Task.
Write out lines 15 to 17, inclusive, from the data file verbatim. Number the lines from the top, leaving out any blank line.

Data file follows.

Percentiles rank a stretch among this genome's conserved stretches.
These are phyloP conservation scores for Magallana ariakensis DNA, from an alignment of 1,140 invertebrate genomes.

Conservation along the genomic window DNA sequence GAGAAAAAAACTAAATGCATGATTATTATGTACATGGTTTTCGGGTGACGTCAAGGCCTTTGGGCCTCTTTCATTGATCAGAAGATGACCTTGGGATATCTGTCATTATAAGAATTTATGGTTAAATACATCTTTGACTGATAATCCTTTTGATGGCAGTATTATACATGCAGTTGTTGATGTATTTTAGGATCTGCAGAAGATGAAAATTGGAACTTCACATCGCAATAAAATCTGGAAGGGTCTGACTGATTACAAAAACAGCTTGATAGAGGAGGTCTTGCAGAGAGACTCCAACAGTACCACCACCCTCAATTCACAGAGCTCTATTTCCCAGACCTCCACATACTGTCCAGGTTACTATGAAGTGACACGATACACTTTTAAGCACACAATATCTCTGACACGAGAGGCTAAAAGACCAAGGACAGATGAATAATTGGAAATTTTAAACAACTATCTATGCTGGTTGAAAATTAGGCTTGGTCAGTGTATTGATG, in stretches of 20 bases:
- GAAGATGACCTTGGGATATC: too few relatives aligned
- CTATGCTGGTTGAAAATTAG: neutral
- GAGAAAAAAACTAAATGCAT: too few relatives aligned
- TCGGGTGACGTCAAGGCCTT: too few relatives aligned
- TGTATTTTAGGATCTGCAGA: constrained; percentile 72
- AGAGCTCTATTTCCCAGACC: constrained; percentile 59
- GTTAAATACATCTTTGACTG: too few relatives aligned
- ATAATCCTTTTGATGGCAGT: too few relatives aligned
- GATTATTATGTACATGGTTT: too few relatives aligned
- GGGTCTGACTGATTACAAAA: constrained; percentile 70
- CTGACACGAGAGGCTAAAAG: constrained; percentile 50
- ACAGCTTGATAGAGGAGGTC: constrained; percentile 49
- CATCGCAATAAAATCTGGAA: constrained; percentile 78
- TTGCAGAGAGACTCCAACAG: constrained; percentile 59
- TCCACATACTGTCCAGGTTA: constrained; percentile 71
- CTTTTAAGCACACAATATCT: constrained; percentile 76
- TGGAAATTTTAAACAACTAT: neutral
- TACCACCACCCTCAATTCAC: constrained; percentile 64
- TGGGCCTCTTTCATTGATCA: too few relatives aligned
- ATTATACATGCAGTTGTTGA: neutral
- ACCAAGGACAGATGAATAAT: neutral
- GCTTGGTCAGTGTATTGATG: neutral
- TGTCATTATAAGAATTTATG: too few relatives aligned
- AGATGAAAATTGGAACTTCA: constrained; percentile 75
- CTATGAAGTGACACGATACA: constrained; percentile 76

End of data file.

- ACAGCTTGATAGAGGAGGTC: constrained; percentile 49
- CATCGCAATAAAATCTGGAA: constrained; percentile 78
- TTGCAGAGAGACTCCAACAG: constrained; percentile 59